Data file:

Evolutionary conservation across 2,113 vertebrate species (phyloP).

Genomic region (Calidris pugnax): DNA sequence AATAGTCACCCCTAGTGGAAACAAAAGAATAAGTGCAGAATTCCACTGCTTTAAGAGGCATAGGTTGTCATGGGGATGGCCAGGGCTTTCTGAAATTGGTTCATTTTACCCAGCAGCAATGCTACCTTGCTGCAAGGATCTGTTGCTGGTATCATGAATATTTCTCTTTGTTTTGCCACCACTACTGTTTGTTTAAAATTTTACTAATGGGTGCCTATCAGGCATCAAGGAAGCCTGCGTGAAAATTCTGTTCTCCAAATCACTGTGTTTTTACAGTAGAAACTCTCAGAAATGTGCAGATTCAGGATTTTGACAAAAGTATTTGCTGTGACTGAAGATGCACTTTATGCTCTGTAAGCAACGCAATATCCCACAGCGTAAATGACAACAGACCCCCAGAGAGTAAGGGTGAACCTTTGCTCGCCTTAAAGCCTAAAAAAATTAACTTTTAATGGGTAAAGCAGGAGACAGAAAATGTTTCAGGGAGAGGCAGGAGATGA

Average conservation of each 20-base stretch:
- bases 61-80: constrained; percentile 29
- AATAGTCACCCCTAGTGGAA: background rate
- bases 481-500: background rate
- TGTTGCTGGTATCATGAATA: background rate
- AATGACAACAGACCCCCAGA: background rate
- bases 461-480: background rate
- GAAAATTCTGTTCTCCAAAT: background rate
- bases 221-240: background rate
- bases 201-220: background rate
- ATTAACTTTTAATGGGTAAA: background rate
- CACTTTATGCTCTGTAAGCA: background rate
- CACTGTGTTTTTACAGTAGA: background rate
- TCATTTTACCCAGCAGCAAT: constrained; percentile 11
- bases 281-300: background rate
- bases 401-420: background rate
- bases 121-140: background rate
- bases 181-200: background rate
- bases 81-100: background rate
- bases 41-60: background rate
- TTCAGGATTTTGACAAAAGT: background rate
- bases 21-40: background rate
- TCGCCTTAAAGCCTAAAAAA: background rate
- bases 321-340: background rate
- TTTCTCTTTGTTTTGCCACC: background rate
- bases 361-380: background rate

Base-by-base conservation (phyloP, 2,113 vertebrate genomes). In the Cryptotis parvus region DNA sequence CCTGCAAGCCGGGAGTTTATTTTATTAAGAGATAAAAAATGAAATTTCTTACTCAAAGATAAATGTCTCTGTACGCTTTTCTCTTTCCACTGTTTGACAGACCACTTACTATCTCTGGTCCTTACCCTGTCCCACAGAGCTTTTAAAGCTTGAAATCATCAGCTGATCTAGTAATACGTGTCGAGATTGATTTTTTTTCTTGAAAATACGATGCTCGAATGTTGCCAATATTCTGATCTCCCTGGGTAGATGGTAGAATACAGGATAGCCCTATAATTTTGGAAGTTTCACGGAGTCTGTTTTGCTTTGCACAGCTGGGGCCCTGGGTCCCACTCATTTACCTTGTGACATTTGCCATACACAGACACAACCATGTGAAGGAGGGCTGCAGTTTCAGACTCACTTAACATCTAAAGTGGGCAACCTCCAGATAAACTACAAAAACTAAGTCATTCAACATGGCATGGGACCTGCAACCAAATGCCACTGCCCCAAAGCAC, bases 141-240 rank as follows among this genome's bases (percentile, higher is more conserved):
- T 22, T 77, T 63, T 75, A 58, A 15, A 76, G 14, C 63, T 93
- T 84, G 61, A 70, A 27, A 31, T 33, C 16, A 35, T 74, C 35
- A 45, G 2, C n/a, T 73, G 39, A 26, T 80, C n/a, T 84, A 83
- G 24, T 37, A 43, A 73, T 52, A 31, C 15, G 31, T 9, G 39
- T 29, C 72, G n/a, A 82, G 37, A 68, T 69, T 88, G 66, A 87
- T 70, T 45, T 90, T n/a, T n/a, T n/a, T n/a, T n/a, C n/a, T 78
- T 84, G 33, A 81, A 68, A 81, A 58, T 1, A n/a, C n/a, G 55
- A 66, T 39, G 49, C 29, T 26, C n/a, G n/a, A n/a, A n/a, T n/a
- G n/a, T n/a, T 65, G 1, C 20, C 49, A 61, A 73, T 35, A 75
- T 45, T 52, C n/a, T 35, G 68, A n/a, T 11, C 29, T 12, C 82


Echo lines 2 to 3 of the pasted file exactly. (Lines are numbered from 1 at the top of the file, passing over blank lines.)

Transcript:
Genomic region (Calidris pugnax): DNA sequence AATAGTCACCCCTAGTGGAAACAAAAGAATAAGTGCAGAATTCCACTGCTTTAAGAGGCATAGGTTGTCATGGGGATGGCCAGGGCTTTCTGAAATTGGTTCATTTTACCCAGCAGCAATGCTACCTTGCTGCAAGGATCTGTTGCTGGTATCATGAATATTTCTCTTTGTTTTGCCACCACTACTGTTTGTTTAAAATTTTACTAATGGGTGCCTATCAGGCATCAAGGAAGCCTGCGTGAAAATTCTGTTCTCCAAATCACTGTGTTTTTACAGTAGAAACTCTCAGAAATGTGCAGATTCAGGATTTTGACAAAAGTATTTGCTGTGACTGAAGATGCACTTTATGCTCTGTAAGCAACGCAATATCCCACAGCGTAAATGACAACAGACCCCCAGAGAGTAAGGGTGAACCTTTGCTCGCCTTAAAGCCTAAAAAAATTAACTTTTAATGGGTAAAGCAGGAGACAGAAAATGTTTCAGGGAGAGGCAGGAGATGA

Average conservation of each 20-base stretch: